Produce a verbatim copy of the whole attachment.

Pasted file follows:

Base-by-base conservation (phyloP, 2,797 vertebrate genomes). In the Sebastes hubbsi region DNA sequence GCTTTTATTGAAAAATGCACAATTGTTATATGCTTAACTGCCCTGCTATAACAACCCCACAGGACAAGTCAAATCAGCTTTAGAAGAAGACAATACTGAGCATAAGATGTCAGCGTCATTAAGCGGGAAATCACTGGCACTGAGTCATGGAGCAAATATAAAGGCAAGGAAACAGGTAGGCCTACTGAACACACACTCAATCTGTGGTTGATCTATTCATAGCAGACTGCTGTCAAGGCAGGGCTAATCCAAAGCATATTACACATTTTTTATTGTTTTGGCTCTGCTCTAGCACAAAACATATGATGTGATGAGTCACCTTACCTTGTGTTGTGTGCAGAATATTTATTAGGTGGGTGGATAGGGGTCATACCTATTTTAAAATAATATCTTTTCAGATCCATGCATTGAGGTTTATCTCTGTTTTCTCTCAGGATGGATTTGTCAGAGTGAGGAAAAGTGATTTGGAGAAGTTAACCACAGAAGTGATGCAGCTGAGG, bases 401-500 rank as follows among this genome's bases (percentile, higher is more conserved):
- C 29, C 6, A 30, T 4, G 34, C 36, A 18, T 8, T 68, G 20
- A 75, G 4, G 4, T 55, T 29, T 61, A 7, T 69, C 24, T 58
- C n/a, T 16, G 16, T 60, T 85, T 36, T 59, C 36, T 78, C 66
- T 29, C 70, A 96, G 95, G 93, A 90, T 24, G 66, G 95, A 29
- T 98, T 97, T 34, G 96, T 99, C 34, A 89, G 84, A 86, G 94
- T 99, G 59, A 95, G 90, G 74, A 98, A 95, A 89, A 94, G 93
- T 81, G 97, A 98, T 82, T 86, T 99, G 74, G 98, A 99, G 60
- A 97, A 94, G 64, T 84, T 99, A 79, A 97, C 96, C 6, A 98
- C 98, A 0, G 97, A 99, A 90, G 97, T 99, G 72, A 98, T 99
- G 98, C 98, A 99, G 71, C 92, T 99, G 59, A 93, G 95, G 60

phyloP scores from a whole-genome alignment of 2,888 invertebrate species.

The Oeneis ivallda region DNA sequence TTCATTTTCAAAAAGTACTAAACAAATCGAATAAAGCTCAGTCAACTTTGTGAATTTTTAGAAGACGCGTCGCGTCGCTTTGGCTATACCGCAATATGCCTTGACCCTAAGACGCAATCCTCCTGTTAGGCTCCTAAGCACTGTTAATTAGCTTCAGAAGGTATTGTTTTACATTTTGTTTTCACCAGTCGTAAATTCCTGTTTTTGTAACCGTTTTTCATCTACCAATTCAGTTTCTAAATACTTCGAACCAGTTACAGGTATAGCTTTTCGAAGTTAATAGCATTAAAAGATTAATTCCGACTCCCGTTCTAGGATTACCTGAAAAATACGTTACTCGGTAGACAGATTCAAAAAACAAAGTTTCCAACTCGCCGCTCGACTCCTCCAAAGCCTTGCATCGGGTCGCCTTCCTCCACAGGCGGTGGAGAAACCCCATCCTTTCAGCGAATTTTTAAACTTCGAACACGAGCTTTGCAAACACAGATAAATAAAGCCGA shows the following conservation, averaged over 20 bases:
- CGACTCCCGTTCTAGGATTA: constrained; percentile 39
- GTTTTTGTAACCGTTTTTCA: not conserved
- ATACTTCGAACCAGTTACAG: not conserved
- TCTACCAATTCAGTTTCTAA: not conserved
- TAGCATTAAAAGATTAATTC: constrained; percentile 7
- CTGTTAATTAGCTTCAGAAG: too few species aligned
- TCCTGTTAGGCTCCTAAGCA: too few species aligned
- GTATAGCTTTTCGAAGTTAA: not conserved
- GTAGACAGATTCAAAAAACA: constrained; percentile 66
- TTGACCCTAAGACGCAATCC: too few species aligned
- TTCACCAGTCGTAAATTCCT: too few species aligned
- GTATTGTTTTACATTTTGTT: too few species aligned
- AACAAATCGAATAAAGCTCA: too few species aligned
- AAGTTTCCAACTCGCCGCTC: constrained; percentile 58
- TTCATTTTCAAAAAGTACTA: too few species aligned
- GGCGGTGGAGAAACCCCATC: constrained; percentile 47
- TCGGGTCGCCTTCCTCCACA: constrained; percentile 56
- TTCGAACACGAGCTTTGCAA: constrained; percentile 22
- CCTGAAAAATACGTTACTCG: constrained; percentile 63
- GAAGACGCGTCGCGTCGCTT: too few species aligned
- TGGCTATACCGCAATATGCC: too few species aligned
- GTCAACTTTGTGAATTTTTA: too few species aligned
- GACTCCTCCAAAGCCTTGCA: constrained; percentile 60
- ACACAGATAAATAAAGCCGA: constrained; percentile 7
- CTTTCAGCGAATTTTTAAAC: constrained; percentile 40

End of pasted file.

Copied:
Base-by-base conservation (phyloP, 2,797 vertebrate genomes). In the Sebastes hubbsi region DNA sequence GCTTTTATTGAAAAATGCACAATTGTTATATGCTTAACTGCCCTGCTATAACAACCCCACAGGACAAGTCAAATCAGCTTTAGAAGAAGACAATACTGAGCATAAGATGTCAGCGTCATTAAGCGGGAAATCACTGGCACTGAGTCATGGAGCAAATATAAAGGCAAGGAAACAGGTAGGCCTACTGAACACACACTCAATCTGTGGTTGATCTATTCATAGCAGACTGCTGTCAAGGCAGGGCTAATCCAAAGCATATTACACATTTTTTATTGTTTTGGCTCTGCTCTAGCACAAAACATATGATGTGATGAGTCACCTTACCTTGTGTTGTGTGCAGAATATTTATTAGGTGGGTGGATAGGGGTCATACCTATTTTAAAATAATATCTTTTCAGATCCATGCATTGAGGTTTATCTCTGTTTTCTCTCAGGATGGATTTGTCAGAGTGAGGAAAAGTGATTTGGAGAAGTTAACCACAGAAGTGATGCAGCTGAGG, bases 401-500 rank as follows among this genome's bases (percentile, higher is more conserved):
- C 29, C 6, A 30, T 4, G 34, C 36, A 18, T 8, T 68, G 20
- A 75, G 4, G 4, T 55, T 29, T 61, A 7, T 69, C 24, T 58
- C n/a, T 16, G 16, T 60, T 85, T 36, T 59, C 36, T 78, C 66
- T 29, C 70, A 96, G 95, G 93, A 90, T 24, G 66, G 95, A 29
- T 98, T 97, T 34, G 96, T 99, C 34, A 89, G 84, A 86, G 94
- T 99, G 59, A 95, G 90, G 74, A 98, A 95, A 89, A 94, G 93
- T 81, G 97, A 98, T 82, T 86, T 99, G 74, G 98, A 99, G 60
- A 97, A 94, G 64, T 84, T 99, A 79, A 97, C 96, C 6, A 98
- C 98, A 0, G 97, A 99, A 90, G 97, T 99, G 72, A 98, T 99
- G 98, C 98, A 99, G 71, C 92, T 99, G 59, A 93, G 95, G 60

phyloP scores from a whole-genome alignment of 2,888 invertebrate species.

The Oeneis ivallda region DNA sequence TTCATTTTCAAAAAGTACTAAACAAATCGAATAAAGCTCAGTCAACTTTGTGAATTTTTAGAAGACGCGTCGCGTCGCTTTGGCTATACCGCAATATGCCTTGACCCTAAGACGCAATCCTCCTGTTAGGCTCCTAAGCACTGTTAATTAGCTTCAGAAGGTATTGTTTTACATTTTGTTTTCACCAGTCGTAAATTCCTGTTTTTGTAACCGTTTTTCATCTACCAATTCAGTTTCTAAATACTTCGAACCAGTTACAGGTATAGCTTTTCGAAGTTAATAGCATTAAAAGATTAATTCCGACTCCCGTTCTAGGATTACCTGAAAAATACGTTACTCGGTAGACAGATTCAAAAAACAAAGTTTCCAACTCGCCGCTCGACTCCTCCAAAGCCTTGCATCGGGTCGCCTTCCTCCACAGGCGGTGGAGAAACCCCATCCTTTCAGCGAATTTTTAAACTTCGAACACGAGCTTTGCAAACACAGATAAATAAAGCCGA shows the following conservation, averaged over 20 bases:
- CGACTCCCGTTCTAGGATTA: constrained; percentile 39
- GTTTTTGTAACCGTTTTTCA: not conserved
- ATACTTCGAACCAGTTACAG: not conserved
- TCTACCAATTCAGTTTCTAA: not conserved
- TAGCATTAAAAGATTAATTC: constrained; percentile 7
- CTGTTAATTAGCTTCAGAAG: too few species aligned
- TCCTGTTAGGCTCCTAAGCA: too few species aligned
- GTATAGCTTTTCGAAGTTAA: not conserved
- GTAGACAGATTCAAAAAACA: constrained; percentile 66
- TTGACCCTAAGACGCAATCC: too few species aligned
- TTCACCAGTCGTAAATTCCT: too few species aligned
- GTATTGTTTTACATTTTGTT: too few species aligned
- AACAAATCGAATAAAGCTCA: too few species aligned
- AAGTTTCCAACTCGCCGCTC: constrained; percentile 58
- TTCATTTTCAAAAAGTACTA: too few species aligned
- GGCGGTGGAGAAACCCCATC: constrained; percentile 47
- TCGGGTCGCCTTCCTCCACA: constrained; percentile 56
- TTCGAACACGAGCTTTGCAA: constrained; percentile 22
- CCTGAAAAATACGTTACTCG: constrained; percentile 63
- GAAGACGCGTCGCGTCGCTT: too few species aligned
- TGGCTATACCGCAATATGCC: too few species aligned
- GTCAACTTTGTGAATTTTTA: too few species aligned
- GACTCCTCCAAAGCCTTGCA: constrained; percentile 60
- ACACAGATAAATAAAGCCGA: constrained; percentile 7
- CTTTCAGCGAATTTTTAAAC: constrained; percentile 40